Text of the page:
Anyone who drove by my house on a recent Saturday may have seen an odd sight: me teetering on an extension ladder, sawing away on branches in the huge oak tree in my yard. This was not advisable; it was very difficult, and there were phone and power lines nearby that I had to be concerned with. In fact, the power lines were the reason I was up there.
I noticed when I moved into my home two years ago that the oak branches were getting close to the power lines. I wanted to trim them, but felt I had to wait until leaves were off. There is a disease out there, maybe not here yet but close, called oak wilt. This disease looks for an opportunity to infect an oak tree during the growing season. Once it is in the tree, it kills it. This disease is having terrible effects on oak trees further south. It would be ideal to keep it to a minimum up north, but I fear its arrival is inevitable. Probably the best way to protect your oak trees is to limit cutting and pruning during the active leafy time of year, from when the leaf buds start to swell and pop in spring until the leaves are completely turned and dropping in fall. So, this winter, I borrowed a saw and trimmed the branches back so I could have the work done in the tree’s more dormant time period.
Within a day or two of this project, I noticed something different under my tree. Wood chips, big ones, and lots of them, lie all around it on the sidewalk, the snow, everywhere. It took me a couple minutes, but I finally found the source: high up in the oak, a woodpecker had torn my tree a new hole. It was a big one, too, maybe 20 inches long and 6 inches wide. I have had a few folks tell me that woodpeckers kill their trees. I always tell them not to blame the woodpecker; after all, the only reason it is shredding a tree is to consume the insects hidden beneath the bark. If anything, you should blame the insects that are gobbling up the vital tissue beneath the bark and interrupting the flow of nutrients between the roots and the leaves. The woodpecker is merely eating those insects and their larvae in a loud and visible way.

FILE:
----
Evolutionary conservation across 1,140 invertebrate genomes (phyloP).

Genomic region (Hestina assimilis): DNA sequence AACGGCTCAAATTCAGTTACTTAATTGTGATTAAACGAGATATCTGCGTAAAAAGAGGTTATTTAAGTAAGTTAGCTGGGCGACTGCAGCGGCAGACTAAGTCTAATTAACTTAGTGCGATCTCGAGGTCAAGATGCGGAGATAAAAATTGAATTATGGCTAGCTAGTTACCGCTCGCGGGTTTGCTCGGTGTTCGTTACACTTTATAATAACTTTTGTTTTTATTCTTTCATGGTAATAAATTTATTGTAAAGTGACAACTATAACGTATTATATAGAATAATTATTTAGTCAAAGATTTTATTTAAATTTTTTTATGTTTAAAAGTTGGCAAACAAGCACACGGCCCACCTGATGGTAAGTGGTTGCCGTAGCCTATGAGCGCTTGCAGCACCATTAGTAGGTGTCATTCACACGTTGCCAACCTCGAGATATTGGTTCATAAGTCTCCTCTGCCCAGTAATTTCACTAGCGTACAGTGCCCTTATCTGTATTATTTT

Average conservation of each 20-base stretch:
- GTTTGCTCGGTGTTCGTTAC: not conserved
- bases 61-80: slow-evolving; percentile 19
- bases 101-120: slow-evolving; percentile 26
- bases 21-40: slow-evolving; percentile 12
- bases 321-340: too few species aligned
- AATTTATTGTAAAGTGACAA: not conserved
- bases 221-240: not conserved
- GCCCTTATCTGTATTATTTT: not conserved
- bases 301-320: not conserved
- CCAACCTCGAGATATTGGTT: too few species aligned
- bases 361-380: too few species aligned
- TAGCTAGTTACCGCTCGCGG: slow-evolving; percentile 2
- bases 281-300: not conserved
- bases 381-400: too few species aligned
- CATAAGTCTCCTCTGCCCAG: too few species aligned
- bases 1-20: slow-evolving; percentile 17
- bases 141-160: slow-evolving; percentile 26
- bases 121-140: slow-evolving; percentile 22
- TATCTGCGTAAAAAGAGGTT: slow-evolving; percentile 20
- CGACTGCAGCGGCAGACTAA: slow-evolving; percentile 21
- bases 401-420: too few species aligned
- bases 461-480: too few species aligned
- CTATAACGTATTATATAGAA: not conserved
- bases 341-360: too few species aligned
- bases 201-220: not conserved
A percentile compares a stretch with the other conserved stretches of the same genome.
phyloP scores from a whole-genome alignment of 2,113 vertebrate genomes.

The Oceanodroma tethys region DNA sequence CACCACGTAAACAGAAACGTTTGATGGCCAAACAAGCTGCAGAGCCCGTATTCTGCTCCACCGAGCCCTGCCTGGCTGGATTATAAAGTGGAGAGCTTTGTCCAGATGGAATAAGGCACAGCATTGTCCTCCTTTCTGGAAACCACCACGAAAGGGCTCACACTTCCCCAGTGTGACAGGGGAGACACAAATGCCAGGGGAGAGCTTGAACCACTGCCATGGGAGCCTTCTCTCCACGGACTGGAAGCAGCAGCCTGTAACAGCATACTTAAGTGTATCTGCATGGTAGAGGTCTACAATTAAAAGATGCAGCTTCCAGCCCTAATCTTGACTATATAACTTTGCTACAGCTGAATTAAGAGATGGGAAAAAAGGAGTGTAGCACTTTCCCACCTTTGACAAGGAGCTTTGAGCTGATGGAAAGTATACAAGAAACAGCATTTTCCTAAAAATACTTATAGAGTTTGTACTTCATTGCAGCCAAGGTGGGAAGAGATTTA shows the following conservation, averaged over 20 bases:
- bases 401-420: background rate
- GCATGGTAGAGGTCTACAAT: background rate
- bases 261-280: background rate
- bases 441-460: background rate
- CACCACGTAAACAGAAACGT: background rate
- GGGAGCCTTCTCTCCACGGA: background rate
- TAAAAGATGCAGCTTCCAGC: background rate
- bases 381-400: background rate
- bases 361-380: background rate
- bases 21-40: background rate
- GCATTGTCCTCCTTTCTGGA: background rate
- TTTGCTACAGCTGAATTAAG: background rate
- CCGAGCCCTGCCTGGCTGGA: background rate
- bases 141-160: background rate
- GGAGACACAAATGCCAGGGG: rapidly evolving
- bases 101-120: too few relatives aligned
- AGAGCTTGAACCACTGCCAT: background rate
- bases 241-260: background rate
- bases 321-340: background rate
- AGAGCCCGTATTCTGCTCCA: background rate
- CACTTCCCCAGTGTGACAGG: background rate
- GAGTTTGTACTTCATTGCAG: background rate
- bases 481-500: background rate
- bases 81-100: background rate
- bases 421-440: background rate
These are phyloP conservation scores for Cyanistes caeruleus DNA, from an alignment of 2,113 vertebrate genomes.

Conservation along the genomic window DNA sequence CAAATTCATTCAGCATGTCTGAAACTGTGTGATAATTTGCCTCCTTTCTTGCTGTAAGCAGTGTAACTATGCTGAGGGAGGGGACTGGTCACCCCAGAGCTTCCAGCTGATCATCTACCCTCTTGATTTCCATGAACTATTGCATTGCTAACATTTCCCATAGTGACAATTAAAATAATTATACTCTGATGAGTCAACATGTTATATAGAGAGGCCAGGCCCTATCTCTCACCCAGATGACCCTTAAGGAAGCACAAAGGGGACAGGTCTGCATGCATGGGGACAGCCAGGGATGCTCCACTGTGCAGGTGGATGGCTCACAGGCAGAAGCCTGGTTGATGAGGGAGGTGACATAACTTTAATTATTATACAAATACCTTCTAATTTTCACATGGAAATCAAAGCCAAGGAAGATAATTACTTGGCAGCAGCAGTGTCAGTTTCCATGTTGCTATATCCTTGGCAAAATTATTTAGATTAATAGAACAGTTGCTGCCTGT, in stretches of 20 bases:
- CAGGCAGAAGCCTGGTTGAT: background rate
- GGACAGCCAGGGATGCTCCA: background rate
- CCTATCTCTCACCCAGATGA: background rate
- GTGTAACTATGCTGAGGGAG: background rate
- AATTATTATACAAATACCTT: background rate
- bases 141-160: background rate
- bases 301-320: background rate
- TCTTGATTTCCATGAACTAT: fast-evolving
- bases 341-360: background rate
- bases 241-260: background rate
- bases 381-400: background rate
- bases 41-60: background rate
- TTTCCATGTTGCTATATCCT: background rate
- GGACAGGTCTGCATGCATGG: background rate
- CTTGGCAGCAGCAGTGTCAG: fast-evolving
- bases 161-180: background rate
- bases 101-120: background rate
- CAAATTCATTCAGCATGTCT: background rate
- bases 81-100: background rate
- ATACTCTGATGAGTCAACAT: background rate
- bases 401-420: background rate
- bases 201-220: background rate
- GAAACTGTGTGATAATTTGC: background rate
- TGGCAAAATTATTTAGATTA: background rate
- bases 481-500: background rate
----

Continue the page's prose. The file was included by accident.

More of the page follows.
I can’t say what kind of woodpecker did it. We have a few different kinds of woodpeckers in the Northwoods, from the small downy woodpecker to the surprisingly large pileated woodpecker. I suspect the work done on my tree in a short amount of time was from a pileated woodpecker. I thought maybe it was excavating a hole for its nest, but I have seen no further activity since the initial construction work. I will continue to watch. Maybe if the woodpecker does not use the cavity, another bird might. It might even be attractive to a wood duck, except that the entrance hole to the cavity is so large, a smart duck would have nothing to do with it. A wood duck would be willing to lead its young a few blocks to the safety of the water. Mergansers, another kind of tree nesting duck, wouldn’t even consider it because the water is too far away. It is large enough to attract squirrels too, but too small for raccoons.
I am trying to keep a bright outlook on the damage to the tree. Maybe something splendid will happen with this new development. Or, maybe the woodpecker will expose my tree to oak wilt and hundreds of years of life will end with disease. Either way, the damage was done as part of natural processes, and I as a human did my best to minimize the impacts caused by my co-habitation with it in my yard.
Jeremy Holtz is a wildlife biologist with the Wisconsin DNR and writes a weekly column in the Star Journal. To contact him, call (715) 365-8999.